The PR campaign, though thus far just in embryo, is seeking to establish that the business is worth about £1.5bn. The articles that criticise Betfair - and these have been substantially outnumbered by those giving positive coverage - do so on the basis that the value is too high. There is concern that confidence among investors in IPOs is already fragile, without risking another offer where an intrinsically good business is overhyped, overpriced and as a result fails to meet expectations. This camp considers a value of £1.2bn is more realistic.
Significantly, however, no-one has sought to challenge the Betfair business model and this, rather than the spats about the value, is the real PR triumph because it is so different.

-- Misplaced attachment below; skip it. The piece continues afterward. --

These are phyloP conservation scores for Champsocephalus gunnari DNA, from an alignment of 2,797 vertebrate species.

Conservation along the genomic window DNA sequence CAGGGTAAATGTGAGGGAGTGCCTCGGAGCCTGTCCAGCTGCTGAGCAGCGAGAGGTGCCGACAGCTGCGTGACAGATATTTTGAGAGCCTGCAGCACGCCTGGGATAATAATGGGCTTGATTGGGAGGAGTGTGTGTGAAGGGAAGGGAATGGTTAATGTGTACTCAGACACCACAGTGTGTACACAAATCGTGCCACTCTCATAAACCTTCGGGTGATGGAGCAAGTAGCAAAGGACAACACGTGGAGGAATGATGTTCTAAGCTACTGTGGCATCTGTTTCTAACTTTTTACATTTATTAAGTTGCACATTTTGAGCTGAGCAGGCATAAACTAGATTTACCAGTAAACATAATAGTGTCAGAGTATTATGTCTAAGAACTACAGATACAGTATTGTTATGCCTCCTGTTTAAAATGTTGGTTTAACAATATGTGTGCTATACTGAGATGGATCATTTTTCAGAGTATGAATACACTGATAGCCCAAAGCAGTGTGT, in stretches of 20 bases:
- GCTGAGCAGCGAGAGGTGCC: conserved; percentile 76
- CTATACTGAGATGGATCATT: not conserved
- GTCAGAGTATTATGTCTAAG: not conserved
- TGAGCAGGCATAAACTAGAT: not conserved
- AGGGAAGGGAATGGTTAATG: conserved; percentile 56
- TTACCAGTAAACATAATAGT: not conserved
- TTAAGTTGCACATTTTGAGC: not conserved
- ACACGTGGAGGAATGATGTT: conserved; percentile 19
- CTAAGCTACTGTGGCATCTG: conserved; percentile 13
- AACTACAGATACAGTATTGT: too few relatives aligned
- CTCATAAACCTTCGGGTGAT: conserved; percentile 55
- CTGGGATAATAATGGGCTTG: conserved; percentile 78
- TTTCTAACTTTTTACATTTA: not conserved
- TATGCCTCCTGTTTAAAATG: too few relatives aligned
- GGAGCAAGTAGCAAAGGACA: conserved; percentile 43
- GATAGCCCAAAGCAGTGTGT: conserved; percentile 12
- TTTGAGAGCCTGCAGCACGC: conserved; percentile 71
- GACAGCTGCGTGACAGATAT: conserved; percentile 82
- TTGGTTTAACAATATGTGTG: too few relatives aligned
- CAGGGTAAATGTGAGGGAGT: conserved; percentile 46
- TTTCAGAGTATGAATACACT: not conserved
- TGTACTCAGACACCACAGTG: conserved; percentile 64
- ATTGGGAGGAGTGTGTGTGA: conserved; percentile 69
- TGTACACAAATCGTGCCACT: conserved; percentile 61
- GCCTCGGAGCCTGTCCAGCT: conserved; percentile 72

The firm sought to use the internet to disintermediate the bookmaker. In financial markets buyers and sellers trade shares with each other through the electronic stock exchange. The founders basically applied the principle of financial market trading to the betting market.
It provided a marketplace without the need for a market maker. Today, people wanting to bet on the result of a football match can do so with each other on Betfair's platform.
What makes Betfair unique is that its founders realised that those threatened by this revolutionary business were liable to retaliate and get the Government to ban it, under the pretext of protecting government tax revenues.
So when it was founded ten years ago, one of the first people though the door, Mark Davies, was brought in specifically to handle PR and to make sure the Government and the media understood right from the beginning what it was about.
For foresight alone, Betfair deserves to succeed.
Anthony Hilton is City commentator on London's Evening Standard